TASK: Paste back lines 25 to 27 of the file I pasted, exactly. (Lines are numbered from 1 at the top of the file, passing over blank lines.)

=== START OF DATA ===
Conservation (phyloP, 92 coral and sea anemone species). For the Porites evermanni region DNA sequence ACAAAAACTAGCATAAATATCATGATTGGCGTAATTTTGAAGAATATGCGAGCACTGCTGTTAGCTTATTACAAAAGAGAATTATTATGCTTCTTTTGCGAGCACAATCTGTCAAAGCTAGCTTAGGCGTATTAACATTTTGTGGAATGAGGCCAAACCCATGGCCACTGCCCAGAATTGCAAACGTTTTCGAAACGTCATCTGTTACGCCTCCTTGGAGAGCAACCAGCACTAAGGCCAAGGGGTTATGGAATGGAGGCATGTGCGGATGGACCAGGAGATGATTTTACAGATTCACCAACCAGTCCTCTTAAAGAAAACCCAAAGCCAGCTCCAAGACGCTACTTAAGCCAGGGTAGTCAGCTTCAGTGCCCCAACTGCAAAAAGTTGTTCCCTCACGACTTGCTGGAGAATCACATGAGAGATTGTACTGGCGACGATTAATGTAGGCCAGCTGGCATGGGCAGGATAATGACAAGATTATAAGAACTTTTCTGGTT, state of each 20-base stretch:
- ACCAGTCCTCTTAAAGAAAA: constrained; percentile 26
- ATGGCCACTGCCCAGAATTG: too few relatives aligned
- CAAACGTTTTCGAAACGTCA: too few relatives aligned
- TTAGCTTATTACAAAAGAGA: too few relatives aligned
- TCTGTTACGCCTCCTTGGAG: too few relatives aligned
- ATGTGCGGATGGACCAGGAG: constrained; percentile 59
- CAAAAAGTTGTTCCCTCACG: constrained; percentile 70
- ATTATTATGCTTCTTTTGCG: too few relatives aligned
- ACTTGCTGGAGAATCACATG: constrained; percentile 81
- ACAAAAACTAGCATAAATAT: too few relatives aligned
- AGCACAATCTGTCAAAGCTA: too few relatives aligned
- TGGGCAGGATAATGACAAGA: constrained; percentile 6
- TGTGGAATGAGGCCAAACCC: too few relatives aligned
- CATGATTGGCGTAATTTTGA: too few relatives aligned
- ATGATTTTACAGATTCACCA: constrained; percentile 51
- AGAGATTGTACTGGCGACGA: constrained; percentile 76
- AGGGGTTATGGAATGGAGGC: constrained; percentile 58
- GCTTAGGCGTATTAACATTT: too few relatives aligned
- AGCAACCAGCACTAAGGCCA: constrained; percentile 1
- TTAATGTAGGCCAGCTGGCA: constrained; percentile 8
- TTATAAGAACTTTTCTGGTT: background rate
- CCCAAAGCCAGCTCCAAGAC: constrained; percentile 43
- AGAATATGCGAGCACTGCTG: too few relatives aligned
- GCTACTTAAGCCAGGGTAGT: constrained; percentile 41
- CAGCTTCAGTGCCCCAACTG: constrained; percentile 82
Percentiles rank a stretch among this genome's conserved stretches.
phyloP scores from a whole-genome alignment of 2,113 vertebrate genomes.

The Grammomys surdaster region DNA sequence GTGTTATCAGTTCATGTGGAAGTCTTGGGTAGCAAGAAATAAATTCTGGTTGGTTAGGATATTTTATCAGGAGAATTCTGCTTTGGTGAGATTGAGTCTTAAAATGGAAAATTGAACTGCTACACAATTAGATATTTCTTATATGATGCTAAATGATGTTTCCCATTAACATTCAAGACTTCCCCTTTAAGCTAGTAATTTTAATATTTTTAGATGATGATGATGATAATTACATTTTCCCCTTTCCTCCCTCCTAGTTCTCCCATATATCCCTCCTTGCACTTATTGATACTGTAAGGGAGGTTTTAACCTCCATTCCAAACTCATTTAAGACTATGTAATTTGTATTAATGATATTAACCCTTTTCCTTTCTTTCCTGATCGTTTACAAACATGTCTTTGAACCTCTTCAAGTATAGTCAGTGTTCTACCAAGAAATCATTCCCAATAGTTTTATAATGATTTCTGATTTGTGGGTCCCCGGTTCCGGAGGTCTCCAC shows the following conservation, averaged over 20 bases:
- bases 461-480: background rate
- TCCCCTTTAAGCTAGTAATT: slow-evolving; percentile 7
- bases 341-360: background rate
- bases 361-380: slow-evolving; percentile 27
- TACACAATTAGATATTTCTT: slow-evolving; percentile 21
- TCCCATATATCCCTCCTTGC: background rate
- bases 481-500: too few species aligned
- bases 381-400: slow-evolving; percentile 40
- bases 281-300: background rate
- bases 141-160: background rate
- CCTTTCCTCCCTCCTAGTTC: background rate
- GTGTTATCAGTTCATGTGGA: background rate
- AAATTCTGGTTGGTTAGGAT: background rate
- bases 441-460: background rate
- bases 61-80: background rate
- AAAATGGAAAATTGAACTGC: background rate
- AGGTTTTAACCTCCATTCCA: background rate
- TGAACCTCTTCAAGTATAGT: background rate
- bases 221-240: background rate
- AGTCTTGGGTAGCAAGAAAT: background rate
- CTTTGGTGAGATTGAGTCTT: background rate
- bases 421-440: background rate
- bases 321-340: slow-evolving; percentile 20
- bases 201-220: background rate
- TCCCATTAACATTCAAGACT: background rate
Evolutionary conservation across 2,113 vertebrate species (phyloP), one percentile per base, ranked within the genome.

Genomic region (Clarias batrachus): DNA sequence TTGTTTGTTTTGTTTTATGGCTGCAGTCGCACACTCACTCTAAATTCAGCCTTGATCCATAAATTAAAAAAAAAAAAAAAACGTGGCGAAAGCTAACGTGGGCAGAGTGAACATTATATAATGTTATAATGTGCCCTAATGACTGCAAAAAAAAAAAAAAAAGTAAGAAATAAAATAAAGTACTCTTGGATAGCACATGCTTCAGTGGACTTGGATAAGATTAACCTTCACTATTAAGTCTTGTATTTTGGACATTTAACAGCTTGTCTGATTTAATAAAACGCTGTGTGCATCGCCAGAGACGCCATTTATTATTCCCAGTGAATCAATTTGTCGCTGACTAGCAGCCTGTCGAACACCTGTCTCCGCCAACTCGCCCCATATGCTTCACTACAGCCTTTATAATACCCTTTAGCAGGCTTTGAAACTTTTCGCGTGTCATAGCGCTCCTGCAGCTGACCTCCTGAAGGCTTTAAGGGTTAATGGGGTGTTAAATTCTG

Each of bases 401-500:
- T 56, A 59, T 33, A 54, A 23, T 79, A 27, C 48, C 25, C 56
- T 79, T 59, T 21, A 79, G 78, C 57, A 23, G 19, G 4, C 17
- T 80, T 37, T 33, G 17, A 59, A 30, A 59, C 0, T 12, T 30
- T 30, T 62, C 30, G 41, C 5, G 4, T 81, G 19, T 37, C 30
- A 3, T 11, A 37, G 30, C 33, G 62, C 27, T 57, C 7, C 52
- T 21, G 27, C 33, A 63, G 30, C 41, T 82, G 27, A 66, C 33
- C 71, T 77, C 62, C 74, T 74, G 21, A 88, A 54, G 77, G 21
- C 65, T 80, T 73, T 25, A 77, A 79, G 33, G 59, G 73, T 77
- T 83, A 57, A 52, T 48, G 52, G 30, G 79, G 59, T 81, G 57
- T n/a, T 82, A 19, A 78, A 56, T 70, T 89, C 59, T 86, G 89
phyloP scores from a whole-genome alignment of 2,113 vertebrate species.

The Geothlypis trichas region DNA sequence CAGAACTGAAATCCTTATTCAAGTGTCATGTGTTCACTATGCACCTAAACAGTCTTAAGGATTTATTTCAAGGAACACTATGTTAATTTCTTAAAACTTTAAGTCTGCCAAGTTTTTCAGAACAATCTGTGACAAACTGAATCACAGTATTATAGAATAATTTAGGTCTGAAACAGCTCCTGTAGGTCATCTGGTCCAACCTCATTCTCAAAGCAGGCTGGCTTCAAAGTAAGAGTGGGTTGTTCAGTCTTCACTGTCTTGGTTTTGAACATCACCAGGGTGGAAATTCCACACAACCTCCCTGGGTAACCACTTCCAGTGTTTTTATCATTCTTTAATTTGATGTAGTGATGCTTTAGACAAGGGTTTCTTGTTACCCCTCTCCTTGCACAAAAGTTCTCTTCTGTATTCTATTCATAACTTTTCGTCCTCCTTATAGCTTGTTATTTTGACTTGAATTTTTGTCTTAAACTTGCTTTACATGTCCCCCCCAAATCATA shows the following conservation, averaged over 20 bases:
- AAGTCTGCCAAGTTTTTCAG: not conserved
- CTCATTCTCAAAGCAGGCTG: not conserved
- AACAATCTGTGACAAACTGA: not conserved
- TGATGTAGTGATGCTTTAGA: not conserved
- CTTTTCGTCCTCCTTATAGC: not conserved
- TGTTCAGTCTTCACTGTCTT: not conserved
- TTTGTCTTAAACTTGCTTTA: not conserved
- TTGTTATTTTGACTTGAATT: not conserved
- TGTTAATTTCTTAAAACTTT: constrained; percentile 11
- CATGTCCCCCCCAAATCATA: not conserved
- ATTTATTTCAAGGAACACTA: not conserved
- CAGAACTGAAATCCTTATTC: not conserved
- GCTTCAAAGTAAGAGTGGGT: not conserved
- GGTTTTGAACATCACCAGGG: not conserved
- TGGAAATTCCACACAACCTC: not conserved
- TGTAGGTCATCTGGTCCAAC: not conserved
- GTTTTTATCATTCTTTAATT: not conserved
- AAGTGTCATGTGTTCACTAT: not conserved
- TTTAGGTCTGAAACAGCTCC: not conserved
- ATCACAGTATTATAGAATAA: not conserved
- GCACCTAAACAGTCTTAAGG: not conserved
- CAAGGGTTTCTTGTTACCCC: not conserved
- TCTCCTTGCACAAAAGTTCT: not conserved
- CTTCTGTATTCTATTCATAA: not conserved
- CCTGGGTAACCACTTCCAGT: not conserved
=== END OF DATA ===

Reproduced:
- GCTACTTAAGCCAGGGTAGT: constrained; percentile 41
- CAGCTTCAGTGCCCCAACTG: constrained; percentile 82
Percentiles rank a stretch among this genome's conserved stretches.